Things like this are what I love about Berkeley….”

Under the California law, two doctors must agree that a mentally competent patient has six months or fewer to live. The patient then agrees in writing to administer the lethal prescription themselves. Currently, the law does not mandate doctors to provide lethal prescriptions if they choose not to do so.

Dr. Burton PresbergDr. Burton Presberg, an Oakland psychiatrist who works specifically with cancer patients and their families, said he’s concerned that patients suffering from clinical depression at the end of life, sometimes feel they are a burden to family members who could “really push for the end of life to happen a little sooner than the patient themselves.” Expressing concerns that physicians may not be aware of patients’ depression, Presberg nevertheless enthuses that “it’s really good that this [euthanasia] is an option.”

Shavelson, Davidzon, Presberg — all Jewish surnames. It is curious how enthralled some (fake) Jews are with death, given the Holocaust.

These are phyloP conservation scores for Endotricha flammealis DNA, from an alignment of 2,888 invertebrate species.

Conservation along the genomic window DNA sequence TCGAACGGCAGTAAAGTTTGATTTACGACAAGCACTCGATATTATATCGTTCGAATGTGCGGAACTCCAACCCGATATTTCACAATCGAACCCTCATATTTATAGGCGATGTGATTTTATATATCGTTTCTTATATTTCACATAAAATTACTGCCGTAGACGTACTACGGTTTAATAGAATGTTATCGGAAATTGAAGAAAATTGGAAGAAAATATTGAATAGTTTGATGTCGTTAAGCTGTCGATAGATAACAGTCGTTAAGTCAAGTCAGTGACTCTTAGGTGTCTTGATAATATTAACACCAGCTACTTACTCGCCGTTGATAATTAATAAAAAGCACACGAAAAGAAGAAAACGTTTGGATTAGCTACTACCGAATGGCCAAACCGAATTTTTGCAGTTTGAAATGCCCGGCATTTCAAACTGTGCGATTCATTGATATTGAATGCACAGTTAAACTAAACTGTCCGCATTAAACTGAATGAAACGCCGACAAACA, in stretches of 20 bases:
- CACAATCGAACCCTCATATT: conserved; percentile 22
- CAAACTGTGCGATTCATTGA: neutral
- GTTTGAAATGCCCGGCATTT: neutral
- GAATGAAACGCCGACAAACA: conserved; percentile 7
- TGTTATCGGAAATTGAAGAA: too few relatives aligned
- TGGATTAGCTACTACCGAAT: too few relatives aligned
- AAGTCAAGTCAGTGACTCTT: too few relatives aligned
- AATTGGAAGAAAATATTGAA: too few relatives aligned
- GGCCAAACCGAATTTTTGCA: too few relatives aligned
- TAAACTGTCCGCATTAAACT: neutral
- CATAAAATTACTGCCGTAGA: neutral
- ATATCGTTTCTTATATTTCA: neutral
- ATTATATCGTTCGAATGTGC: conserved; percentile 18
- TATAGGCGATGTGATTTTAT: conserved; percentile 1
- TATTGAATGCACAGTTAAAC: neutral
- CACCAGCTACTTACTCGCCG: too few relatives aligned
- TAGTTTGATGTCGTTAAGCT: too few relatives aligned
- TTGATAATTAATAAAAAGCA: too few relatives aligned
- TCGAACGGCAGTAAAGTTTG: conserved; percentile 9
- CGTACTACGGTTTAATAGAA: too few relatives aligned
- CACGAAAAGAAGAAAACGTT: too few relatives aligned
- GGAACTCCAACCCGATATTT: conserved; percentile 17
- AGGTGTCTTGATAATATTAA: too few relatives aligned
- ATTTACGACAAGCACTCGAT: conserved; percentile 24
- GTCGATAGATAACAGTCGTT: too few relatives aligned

“…those who are of the synagogue of Satan, who claim to be Jews though they are not, but are liars….” –Revelation 3:9

~Eowyn

Psychiatrist says demonic possession is real

crucifix repels vampire

Richard Gallagher, M.D., is a board-certified psychiatrist and a professor of clinical psychiatry at New York Medical College.

In an article for The Washington Post on July 1, 2016,  Dr. Gallagher describes some of his experiences. Below is his essay in its entirety.

As a psychiatrist, I diagnose mental illness. Also, I help spot demonic possession

By Richard Gallagher, M.D. and Professor

In the late 1980s, I was introduced to a self-styled Satanic high priestess. She called herself a witch and dressed the part, with flowing dark clothes and black eye shadow around to her temples. In our many discussions, she acknowledged worshipping Satan as his “queen.”